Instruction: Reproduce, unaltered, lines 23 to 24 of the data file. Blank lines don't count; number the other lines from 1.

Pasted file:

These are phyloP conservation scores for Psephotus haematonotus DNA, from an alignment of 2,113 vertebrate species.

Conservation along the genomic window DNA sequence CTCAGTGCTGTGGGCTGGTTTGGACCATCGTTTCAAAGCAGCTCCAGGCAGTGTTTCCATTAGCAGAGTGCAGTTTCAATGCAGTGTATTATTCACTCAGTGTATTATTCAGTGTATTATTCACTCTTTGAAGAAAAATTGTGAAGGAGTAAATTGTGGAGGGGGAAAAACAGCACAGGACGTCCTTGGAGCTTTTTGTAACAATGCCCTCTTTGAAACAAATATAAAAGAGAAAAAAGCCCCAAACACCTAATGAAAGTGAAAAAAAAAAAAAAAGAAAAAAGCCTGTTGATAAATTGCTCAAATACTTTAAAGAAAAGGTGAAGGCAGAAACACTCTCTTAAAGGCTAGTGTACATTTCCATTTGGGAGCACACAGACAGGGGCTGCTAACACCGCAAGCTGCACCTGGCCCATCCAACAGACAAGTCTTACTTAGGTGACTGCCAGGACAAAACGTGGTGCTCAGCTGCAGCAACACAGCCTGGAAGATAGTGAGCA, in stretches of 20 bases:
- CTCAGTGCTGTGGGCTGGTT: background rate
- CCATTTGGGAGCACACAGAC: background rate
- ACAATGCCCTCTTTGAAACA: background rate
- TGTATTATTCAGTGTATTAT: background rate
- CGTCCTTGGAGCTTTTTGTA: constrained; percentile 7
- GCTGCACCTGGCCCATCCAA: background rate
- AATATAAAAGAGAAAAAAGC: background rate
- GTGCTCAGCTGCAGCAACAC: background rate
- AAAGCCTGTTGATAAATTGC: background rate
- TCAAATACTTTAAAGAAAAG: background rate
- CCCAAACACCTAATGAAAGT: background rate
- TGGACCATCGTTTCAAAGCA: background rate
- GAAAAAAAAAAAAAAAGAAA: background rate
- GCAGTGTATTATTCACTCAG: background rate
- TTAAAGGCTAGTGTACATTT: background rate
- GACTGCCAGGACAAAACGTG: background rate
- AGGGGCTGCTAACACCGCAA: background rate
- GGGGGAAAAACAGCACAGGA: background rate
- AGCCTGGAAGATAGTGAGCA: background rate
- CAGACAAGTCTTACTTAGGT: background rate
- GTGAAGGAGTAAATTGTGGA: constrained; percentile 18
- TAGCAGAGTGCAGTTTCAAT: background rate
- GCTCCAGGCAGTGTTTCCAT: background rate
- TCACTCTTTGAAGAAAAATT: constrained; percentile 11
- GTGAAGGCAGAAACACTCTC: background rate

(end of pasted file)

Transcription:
- GTGAAGGAGTAAATTGTGGA: constrained; percentile 18
- TAGCAGAGTGCAGTTTCAAT: background rate